Democratic National Convention
Inside the Fleet Center
A behind-the-scenes peek at this historic event

These pictures provided by Rick Zach, Chief Engineer at WCVB-TV Channel 5. Click on any picture for full-size version. Click here to return to the main page for this article.

For four days, the Fleet Center presented the most hostile RF interference environment on the planet. Most local broadcasters had other obligations so the DNC enlisted the help of experienced local ham radio operators, many of whom were electrical engineers. Coordination was handled by Louis Libin of Broad-Comm.


Peter Simpson, KA1AXY (left) worked for the DNC RF frequency coordination and interference enforcement team. Three days prior to the start of the DNC, each piece of RF-generating equipment needed to pass RF-purity testing. Peter insured that each piece of RF equipment entering the area possessed an "RF tested-OK" sticker. No sticker, no entry.


Inside the WCVB-TV trailer containing prep facilities for producers, editors, technicians and on-air "talent".


Yes, the WCVB trailer was cosy but not as "intimate" as the Fleet floor position. To the far right was Senior Producer Rosemary Lapin who's complete heart and soul went into this multi-month project.


Editor #1 Ray Smith.


Editor #2 Gretchen Soehner and ENG producer Matt Wilder.


Fleet Center access and security policies changed on a daily basis. Evening Crew Chief Ted Phillips briefed early morning Crew Chief Bob Colford on the intricacies of dealing with security issues at 3:00 AM.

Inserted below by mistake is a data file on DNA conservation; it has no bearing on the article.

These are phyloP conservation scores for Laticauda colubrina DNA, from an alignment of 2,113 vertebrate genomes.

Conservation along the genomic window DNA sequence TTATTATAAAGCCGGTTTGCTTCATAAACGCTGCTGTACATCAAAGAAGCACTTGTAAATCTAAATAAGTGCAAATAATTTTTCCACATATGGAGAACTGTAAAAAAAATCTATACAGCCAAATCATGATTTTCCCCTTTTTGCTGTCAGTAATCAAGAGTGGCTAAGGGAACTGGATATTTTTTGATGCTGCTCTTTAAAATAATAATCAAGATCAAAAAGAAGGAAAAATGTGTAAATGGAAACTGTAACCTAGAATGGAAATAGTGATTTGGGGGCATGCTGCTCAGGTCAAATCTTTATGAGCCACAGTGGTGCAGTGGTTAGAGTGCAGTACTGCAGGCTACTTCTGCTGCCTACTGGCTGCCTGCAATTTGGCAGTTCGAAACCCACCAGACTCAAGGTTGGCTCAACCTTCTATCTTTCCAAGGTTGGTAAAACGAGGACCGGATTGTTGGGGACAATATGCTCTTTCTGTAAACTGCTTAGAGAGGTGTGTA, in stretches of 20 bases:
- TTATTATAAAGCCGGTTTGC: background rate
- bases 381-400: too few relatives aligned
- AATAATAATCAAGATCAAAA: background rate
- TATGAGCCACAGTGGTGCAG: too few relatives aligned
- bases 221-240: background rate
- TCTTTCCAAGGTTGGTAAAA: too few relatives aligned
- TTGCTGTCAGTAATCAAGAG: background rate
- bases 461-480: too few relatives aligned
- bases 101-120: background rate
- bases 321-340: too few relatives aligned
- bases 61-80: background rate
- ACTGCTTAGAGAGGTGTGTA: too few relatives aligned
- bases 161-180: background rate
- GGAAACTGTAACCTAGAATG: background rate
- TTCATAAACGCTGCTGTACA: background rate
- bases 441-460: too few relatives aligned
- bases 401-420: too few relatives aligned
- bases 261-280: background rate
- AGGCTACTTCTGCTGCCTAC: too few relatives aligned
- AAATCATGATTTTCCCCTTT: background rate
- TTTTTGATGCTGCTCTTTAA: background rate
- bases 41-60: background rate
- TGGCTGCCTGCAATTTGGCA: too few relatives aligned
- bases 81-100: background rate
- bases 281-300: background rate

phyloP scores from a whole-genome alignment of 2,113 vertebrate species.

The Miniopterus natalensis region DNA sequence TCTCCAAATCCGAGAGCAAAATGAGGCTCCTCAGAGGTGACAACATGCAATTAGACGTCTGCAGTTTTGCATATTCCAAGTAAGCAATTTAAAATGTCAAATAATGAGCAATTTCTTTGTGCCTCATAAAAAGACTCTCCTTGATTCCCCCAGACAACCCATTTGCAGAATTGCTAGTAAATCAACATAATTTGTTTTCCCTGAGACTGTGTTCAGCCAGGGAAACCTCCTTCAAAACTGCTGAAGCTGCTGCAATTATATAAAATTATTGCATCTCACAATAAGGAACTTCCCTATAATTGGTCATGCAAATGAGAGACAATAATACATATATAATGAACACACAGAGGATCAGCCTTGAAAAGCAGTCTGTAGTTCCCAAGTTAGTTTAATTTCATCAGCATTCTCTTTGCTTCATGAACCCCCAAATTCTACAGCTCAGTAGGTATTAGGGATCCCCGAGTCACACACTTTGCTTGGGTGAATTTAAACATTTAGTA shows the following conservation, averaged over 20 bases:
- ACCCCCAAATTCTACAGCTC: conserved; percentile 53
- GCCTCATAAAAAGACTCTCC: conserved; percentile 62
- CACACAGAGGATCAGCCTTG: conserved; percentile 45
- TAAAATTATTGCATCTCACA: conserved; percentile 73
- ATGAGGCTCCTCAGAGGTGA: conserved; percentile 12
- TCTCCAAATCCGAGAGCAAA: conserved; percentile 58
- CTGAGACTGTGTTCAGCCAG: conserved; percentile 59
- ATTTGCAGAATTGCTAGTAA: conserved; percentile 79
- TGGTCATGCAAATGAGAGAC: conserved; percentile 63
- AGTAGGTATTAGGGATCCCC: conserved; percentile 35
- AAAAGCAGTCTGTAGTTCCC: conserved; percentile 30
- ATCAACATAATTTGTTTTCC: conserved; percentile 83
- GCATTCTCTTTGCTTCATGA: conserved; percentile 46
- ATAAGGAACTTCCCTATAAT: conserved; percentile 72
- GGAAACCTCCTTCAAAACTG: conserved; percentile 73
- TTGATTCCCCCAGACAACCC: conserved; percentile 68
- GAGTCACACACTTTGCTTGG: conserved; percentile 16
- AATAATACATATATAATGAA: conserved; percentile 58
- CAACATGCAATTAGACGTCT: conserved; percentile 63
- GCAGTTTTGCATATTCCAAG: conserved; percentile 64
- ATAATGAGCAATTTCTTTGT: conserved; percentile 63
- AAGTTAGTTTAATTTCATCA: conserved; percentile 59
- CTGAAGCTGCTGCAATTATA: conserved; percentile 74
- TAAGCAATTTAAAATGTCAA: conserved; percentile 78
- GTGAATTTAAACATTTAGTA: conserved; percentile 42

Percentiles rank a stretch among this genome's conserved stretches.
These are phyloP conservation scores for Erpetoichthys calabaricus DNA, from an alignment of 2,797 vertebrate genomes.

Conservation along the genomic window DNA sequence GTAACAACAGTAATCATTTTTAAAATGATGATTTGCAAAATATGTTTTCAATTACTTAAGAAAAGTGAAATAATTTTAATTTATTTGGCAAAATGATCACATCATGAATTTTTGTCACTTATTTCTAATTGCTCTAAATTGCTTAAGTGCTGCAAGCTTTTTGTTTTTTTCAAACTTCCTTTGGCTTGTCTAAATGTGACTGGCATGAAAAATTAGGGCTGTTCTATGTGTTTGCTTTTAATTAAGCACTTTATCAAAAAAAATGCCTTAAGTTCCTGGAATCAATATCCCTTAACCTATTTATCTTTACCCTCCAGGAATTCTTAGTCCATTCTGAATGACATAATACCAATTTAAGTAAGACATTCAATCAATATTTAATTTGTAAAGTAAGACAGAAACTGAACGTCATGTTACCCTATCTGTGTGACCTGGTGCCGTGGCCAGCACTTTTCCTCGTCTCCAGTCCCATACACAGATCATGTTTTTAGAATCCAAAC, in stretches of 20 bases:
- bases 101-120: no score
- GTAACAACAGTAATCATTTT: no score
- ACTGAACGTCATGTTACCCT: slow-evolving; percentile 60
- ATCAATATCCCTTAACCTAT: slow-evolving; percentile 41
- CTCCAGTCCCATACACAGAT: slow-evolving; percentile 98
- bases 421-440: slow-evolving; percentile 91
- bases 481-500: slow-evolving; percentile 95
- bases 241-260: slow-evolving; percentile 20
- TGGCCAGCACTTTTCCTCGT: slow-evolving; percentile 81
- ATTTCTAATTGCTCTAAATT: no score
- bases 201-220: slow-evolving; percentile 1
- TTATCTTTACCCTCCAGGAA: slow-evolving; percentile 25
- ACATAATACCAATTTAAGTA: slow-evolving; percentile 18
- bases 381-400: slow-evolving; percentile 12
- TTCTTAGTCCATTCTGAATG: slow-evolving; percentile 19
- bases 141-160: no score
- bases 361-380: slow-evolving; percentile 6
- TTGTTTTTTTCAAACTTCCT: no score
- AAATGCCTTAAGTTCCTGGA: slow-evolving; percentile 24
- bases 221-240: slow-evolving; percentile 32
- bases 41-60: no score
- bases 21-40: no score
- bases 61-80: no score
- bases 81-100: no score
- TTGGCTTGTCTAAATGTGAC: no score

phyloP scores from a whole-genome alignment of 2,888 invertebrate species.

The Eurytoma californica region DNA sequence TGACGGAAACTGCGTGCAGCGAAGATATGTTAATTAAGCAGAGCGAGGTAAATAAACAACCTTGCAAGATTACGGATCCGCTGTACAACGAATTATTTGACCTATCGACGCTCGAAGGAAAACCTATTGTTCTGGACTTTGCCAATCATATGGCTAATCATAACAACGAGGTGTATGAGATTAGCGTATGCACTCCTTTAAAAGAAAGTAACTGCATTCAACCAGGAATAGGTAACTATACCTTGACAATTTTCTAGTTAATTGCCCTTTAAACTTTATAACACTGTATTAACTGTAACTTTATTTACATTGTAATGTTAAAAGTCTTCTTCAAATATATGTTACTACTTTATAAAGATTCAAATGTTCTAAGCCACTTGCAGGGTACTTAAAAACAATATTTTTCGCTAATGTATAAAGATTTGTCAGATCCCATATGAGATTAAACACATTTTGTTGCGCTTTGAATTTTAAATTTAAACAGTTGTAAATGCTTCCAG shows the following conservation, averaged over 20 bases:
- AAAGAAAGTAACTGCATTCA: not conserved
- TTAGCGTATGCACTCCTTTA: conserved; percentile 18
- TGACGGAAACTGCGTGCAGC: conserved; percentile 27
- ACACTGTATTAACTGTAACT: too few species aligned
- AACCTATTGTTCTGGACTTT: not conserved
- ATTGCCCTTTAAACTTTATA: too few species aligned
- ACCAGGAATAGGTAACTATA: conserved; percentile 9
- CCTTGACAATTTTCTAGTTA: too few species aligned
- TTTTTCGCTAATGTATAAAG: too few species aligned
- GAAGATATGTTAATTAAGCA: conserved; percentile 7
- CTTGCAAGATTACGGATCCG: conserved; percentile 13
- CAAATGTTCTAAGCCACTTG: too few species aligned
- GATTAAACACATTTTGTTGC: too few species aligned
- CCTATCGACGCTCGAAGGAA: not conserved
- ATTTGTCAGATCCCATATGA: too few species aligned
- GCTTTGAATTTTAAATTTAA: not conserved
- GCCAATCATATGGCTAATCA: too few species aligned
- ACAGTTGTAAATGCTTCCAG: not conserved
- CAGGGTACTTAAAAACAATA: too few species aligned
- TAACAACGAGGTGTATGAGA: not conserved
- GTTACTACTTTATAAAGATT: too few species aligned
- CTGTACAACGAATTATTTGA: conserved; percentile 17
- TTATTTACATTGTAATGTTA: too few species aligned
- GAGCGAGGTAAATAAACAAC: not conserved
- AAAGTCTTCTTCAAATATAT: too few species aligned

Outside the WCVB trailer which was located next to the ABC facilities. Kevin Yarr (right) was a very welcome late addition to the crew. Note the ubiquitous helicopter overhead.


Ted Phillips aptly pointed out that the ABC-TV commissary tent was conveniently located adjacent to the biohazard decontamination facility.


Sam Donaldson and Ted Koppel chow down together.


WCVB-TV home base in Needham, MA


Studio B.


WCVB-TV control room in Needham with monitors showing all incoming feeds. Directors sat in the front row. Producers sat in the second row.


ABC-TV created a disaster recovery facility in the third row of the control room. If the ABC facilities at the Fleet Center could no longer function, ABC was capable of taking any WCVB feed for national distribution. The plasma screen displayed 12-live feeds which were simultaneously monitored at ABC in New York. Three times while on the air, Peter Jennings thanked WCVB for their help as the "host station". Ironic... ABC greatly helped us too!


Fade to black...


Friday morning, July 30, 2004 Framingham, MA

Picture taken on the then-closed Massachusetts Turnpike, looking east


Back on the road again.

Their next stop was a Wendy's near Albany so that John and Elizabeth Edwards could celebrate their July 30th anniversary as they always do.

Just imagine the drive up window response to "May I take your order please?"


The End

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Posted: January 12 2005
Bob Lamm, SMPTE/New England Newsletter/Web Page Editor
blamm@cync.com